March 20, 2017

Deeper Learning in Social Science Research Methods: A New Role-Playing Activity Website is Launched

This text was initially published by Profweb under a CC BY-NC-ND 4.0 International licence, before Eductive was launched.

On Thursday, February 23rd, 2017, a Launch event for CCDMD’s new Research Competition website was held at John Abbott College. The Research Competition website contains everything a teacher needs to get started with 3 different role-playing scenarios that can be incorporated into Social Science Research Methods courses. This new web resource, which is available for free to teachers, holds a lot of promise for making courses more engaging, while also inspiring deeper learning through realistic and relevant simulations.

The invitation to the Research Competition launch event attracted a good crowd of faculty members and college administrators. Lynda Gelston, who teaches Political Science at John Abbott College and Michel Hardy-Vallée, a Project Manager from the Collegial Centre for Educational Materials Development (CCDMD) designed and developed this web resource together.

The launch event began with a word of introduction by James Vanstone, John Abbott College’s Departmental Chair of History, Economics and Political Science, who welcomed faculty, administration and invited guests. Mr. Vanstone then invited Teresa Berghello, Dean of Science and Social Science to say a few words about Lynda Gelston. Ms. Berghello noted that Lynda has had an impact on both students and teachers, emphasizing her use of active learning techniques and stating that she has contributed to the professional development of teachers at JAC over the years. Through mentoring and year-end ped days in Research Methods, Lynda has excelled in sharing methodology, strategies and tools. Ms. Berghello also took a moment to thank the CCDMD for its support in facilitating the development of educational resources in partnership with the colleges.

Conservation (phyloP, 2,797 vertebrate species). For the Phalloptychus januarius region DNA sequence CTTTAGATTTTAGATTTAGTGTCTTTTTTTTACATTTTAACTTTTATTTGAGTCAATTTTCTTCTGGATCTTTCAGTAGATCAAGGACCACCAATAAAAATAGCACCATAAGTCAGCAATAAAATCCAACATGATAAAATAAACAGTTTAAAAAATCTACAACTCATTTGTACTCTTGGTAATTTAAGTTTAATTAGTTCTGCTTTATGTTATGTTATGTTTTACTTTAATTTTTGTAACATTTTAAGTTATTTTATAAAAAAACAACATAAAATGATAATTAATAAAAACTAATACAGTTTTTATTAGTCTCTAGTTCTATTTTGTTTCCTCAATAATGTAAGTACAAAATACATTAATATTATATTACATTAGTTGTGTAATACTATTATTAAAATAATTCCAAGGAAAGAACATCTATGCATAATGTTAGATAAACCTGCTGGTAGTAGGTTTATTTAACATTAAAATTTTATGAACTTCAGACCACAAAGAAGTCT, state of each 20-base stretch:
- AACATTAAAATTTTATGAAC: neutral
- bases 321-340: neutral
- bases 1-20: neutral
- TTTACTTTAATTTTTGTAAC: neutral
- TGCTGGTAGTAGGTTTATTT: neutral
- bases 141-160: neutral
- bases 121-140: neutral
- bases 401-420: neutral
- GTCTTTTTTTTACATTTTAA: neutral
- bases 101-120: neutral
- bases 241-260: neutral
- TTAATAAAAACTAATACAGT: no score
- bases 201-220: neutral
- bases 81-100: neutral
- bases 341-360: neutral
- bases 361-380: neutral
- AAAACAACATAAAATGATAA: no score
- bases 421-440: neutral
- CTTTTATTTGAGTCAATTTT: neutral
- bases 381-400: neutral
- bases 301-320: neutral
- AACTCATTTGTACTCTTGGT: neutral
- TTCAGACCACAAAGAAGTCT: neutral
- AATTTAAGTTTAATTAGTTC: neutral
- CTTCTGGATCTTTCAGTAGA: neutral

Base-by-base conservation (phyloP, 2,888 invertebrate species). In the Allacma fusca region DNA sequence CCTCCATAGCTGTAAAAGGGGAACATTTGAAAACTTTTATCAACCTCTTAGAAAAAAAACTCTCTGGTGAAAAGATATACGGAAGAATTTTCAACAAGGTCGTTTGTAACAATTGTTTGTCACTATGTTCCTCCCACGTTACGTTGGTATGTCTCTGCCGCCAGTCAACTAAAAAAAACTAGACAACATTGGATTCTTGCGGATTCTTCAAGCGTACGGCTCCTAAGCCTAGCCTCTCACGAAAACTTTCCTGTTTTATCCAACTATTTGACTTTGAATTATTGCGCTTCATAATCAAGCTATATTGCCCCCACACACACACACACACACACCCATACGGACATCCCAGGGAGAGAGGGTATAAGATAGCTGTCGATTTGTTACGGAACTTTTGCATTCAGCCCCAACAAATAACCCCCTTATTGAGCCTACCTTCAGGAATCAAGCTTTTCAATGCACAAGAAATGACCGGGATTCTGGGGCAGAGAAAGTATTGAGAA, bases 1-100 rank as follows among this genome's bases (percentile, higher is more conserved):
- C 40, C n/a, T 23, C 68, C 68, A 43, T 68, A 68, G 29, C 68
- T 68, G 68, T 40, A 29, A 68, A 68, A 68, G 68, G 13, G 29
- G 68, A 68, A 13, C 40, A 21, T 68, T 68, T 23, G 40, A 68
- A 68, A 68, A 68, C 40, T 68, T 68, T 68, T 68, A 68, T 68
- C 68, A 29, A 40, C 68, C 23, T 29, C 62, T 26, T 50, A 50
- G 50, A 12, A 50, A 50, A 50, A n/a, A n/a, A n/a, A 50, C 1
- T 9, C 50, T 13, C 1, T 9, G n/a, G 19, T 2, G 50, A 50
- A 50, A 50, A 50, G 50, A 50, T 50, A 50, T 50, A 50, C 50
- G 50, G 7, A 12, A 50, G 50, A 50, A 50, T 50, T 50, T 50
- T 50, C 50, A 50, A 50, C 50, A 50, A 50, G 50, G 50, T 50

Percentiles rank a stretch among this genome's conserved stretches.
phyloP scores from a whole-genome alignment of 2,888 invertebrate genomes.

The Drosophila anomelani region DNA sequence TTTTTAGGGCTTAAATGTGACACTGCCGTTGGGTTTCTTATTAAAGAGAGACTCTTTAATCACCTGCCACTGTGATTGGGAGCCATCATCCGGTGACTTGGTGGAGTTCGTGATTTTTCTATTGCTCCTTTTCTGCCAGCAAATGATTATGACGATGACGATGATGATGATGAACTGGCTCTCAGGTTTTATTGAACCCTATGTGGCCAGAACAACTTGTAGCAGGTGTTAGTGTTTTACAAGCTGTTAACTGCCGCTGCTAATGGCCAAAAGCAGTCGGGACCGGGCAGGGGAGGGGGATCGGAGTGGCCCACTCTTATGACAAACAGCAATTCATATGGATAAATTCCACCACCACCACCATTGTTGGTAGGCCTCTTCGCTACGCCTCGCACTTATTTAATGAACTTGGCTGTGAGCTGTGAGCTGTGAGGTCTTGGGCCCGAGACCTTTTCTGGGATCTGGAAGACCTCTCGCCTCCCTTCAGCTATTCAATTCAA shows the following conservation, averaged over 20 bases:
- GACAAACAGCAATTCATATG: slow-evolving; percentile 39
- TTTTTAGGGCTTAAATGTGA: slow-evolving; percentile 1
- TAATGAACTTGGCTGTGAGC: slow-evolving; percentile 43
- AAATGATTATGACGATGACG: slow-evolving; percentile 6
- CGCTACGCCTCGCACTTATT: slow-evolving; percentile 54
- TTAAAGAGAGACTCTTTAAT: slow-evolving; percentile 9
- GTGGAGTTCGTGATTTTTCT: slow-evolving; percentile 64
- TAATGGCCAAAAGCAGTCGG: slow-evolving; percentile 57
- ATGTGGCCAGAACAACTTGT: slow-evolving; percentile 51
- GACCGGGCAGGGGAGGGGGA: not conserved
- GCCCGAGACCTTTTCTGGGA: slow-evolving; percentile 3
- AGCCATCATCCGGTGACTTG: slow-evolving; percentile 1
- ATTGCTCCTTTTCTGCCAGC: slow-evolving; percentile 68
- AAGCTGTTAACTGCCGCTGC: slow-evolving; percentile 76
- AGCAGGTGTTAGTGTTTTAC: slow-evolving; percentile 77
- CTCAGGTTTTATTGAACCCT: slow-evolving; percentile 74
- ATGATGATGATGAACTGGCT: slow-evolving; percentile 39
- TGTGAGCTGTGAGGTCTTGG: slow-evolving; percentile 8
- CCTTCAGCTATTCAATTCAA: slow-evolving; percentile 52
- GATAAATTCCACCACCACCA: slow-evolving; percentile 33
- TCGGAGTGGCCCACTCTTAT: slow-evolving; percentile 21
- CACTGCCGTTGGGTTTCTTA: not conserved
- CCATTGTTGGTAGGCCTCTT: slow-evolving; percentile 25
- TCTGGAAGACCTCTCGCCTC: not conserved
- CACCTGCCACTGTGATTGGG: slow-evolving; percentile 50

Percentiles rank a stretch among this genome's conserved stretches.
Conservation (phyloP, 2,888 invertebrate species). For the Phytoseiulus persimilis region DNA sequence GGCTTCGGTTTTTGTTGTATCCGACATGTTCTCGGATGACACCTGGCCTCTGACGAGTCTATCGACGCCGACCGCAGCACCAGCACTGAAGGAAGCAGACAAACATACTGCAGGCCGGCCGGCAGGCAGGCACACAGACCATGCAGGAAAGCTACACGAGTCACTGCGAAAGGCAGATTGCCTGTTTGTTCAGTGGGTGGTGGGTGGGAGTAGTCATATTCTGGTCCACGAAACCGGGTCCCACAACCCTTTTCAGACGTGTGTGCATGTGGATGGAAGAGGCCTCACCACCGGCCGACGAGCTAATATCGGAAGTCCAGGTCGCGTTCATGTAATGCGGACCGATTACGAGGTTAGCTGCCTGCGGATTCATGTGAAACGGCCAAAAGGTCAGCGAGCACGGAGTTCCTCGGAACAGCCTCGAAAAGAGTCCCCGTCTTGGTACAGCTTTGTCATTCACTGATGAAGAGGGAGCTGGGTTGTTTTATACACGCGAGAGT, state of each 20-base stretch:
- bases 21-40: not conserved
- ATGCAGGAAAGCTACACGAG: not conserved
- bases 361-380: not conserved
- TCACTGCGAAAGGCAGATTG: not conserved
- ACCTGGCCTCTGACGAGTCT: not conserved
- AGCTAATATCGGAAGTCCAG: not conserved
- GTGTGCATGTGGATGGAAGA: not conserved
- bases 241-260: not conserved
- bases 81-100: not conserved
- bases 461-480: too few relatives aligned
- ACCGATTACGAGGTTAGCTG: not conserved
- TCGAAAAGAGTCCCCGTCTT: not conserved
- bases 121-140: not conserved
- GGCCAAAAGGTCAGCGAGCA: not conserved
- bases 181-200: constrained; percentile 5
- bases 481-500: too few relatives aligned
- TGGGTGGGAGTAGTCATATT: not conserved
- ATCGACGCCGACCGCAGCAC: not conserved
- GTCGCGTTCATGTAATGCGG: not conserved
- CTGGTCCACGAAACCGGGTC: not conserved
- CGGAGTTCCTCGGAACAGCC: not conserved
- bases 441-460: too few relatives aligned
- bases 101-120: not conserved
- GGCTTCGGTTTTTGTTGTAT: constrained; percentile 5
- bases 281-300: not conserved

A photo taken just prior to the launch at John Abbott College. From left to right: Erich Schmedt, Academic Dean; James Vanstone, Chair of Department of History, Classics, Economics and Political Science; Lynda Gelston, Author; Michel Hardy-Vallée, CCDMD Project Manager; Teresa Berghello, Program’s Dean, Science and Social Science; Sarah Bean, Anthropology Teacher; and Jessica Burpee, Geography Teacher (Courtesy: CCDMD)

Lynda Gelston was then invited to the podium to speak about her experience working on the project and the impetus for its development. She related how she wasn’t satisfied with the traditional way of teaching methods. She wanted students to get actively involved.

Lynda evoked a metaphor from Robert M. Persig’s Zen and the Art of Motorcycle Maintenance to make her point about the power of role-playing versus more traditional approaches to teaching. Much like being in a car, in traditional approaches to teaching you are often a spectator, whereas on a motorcycle and in role-playing, the frame is gone and you are in the scene. Role-playing, she says, “puts teachers into that sense of presence.”

The homepage for the Research Competition website.

Lynda then proceeded to provide an overview of the Research Competition website. The Research Competition website offers the following 3 role-playing scenarios: